"a fish, a barrel, and a smoking gun"
for 1 October 1996. Updated every WEEKDAY.

Adman Agonistes



"Great advertising can sell

product. Great advertising can

build a career. Great

advertising can even make you

rich. So why the hell not do



They do it for gold, not glory.

Because great advertising will

not make an Ad Man famous. It's

not supposed to, of course. It's

the message, not the men.


On TV, Ad Men spend billions,

telling you to go into debt, get

hammered, rot your teeth, put on

weight, and pollute - the Ex-Lax

of capitalism. Both the people

who have to watch ads and the

people who have to pay for them

hate ads and Ad Men. And still,

all those billions... go figure.


[A atsty test]

The reason that management suits

hate ads, just like you, is that

the kind of dysfunctional human

that makes it to the corner

office is pretty vacant as to

both what actually sells and

why. The CEO of Brand X has

spent a good portion of his life

convincing himself that Brand X

tastes better than Brand Y; he

probably understands better than

anyone the dubiousness of the

claim, that you only believe it

if you've already spent a good

portion of your life repeating

it to others.



So the companies with something

to sell but no clue how to sell

it pay huge sums to bicoastal

banditos with egos the size of

747s. And they tolerate an

all-too-perceptible mixture of

fawning and contempt as the Ad

Men tell the execs how to

market. Neither this nor

actually watching the ads is a

pleasant experience.



But somehow it works. Coke and

Pepsi beat back the threat of

the cheap supermarket colas -

not by making their product

better, not by making it

cheaper, but by cranking up the

ads. Sneaker supremos figure out

that the way to make the

product, uh, fly, is to slash

manufacturing expenses and pump

up the advertising budget -

driving the cost of each drop of

sweat on your average NBA

bowling-ball head into the

five-figure range. Presumably

this is the kind of analysis

that leads an internetworking

company to pay tens of millions

to put their name on a cold,

nasty baseball stadium.



I was there. I went out and built

a big site that did something

useful. I saw all these big

numbers about ads on the web,

and got dollar signs in my eyes.

It sez here that Toyota spent

how much on web advertising? Oh,

you mean for their own site - a

cache cow that, in its coverage

of everything from stencilling to

Fantasy Football extends into

ever-expanding realms of

irrelevancy? Wonder if it's

doing as well as the L'Eggs



[Oh Yes]

Ad Men have never let market

realities interfere with the

beauty of an overarching

creative vision. The vision:

"This site, so redolent with our

design talents, worth every

penny you paid, will sell. Just

gotta get 'em here." So, Ad Man

to ad vendor: "If they don't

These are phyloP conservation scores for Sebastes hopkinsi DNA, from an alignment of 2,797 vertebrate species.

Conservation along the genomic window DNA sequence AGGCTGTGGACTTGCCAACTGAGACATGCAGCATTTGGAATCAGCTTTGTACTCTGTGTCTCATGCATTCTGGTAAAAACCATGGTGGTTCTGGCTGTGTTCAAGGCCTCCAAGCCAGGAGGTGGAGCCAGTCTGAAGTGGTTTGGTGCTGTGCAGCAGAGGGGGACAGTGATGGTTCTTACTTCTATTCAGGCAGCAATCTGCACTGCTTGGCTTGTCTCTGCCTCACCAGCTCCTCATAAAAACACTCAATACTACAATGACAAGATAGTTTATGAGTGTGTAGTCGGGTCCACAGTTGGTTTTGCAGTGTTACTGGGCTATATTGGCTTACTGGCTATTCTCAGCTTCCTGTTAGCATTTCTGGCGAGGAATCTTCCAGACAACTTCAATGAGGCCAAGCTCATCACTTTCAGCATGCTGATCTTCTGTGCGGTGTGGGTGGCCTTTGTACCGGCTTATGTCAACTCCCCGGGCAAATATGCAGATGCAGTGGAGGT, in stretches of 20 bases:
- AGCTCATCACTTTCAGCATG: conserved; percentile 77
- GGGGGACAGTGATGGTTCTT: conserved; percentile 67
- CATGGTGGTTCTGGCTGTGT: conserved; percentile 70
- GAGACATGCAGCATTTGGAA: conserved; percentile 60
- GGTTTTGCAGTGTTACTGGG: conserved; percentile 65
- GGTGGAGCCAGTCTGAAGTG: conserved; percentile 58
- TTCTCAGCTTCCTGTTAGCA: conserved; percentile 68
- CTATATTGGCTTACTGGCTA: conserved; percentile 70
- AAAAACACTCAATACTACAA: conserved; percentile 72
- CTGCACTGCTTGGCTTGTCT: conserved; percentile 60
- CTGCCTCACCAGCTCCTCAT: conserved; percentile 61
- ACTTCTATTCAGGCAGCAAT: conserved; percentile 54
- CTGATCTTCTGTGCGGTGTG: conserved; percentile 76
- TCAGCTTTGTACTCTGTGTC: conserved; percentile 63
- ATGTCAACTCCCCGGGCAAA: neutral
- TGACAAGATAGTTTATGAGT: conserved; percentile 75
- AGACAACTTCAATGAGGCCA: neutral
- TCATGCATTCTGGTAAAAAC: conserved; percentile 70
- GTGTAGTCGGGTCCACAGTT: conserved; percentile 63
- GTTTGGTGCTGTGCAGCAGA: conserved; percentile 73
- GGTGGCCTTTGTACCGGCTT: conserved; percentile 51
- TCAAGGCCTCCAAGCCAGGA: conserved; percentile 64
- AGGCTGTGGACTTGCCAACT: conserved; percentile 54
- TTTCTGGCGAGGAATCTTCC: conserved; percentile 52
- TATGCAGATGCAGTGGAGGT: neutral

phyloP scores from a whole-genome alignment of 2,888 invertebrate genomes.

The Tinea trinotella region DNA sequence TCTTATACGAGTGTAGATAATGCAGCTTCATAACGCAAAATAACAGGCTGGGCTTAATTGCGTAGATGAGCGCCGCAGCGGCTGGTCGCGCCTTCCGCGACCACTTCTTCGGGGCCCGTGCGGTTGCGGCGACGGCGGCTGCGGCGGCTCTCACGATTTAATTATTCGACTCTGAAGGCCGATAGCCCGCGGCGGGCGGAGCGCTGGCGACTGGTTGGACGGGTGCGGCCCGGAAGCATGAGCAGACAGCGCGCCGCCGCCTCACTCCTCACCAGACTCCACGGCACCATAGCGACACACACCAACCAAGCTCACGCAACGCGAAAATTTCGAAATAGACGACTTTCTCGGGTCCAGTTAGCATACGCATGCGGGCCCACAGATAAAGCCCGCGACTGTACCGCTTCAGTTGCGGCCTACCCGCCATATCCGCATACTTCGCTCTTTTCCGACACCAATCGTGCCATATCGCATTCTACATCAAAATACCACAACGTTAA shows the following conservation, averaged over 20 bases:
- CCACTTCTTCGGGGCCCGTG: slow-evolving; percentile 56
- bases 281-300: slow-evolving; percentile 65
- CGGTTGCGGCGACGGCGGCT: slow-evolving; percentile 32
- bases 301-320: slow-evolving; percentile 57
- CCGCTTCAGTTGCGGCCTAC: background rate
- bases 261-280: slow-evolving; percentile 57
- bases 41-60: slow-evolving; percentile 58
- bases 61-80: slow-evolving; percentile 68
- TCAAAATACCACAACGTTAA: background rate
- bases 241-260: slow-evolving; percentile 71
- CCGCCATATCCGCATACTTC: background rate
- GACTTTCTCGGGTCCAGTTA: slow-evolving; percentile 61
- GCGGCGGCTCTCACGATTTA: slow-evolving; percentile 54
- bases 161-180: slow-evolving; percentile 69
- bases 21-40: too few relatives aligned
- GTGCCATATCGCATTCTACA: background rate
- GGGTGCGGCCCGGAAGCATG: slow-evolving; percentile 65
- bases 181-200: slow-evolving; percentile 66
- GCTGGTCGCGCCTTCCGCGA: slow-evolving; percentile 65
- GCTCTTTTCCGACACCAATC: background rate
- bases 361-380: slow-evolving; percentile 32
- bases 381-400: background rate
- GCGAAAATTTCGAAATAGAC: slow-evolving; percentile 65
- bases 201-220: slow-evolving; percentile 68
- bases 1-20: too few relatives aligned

click, I don't pay." At first,

the screams of outrage were

deafening, if indirect, because

no one (well, almost no one)

could come right out and say the

advertisers were morons, or were

paying the price for the decades

of ad-aversion therapy on TV.

And when you're shitfaced on IPO

Fairy Dust, you'll put up with a



Puzzling thing is, these ad-based

Web companies were actually

putting up pretty good numbers.

Kind of. Ever notice how you get

ads for Netscape on c|net, and

ads for c|net on Netscape? In

the trade, they call these

"contra deals," and (given the

appropriate paper trail) as far

as an accountant, or an Internet

stock promoter, or even the SEC

can tell, they're just the same

as revenue. (To understand

business it helps to remember

that the accountants who work

for you are whores, and the ones

who regulate you have

professional courtesy.)


There's at least one web

advertising success story: the

love match between the sex

merchants and the search-engine

guys. Because a whole lot of

search users are mostly looking

for pictures of TV-star twats

(presumably they're too ignorant

or new to have figured out

Usenet filth.) And the

number-one solid-cash-flow

success story on the web is the

people who sell sex. The list of

search terms you can most

profitably link ads to: Well,

you can print anything in Suck,

but it's just too depressing -

imagine the walls of a

high-school boys' room blended

with TV Guide. And here is

capitalism at its best -

bringing buyers and sellers

together in a new marketplace -

a stirring creative fusion of

technical and financial




Still, I think shareholders can

chill out, because eventually

it'll fly. Someone's going to

figure out how to blow through

the mental firewall of all those

fugue-state geeks out there who

have enough money to be on the

web and nothing better to do

with their time. But more

important, the Ad Men are

eventually going to unclench

their sphincters, decide the net

is real, and tell the suits

there's a new line in the



At least, that's what we're

depending on.

courtesy of Bottom Feeder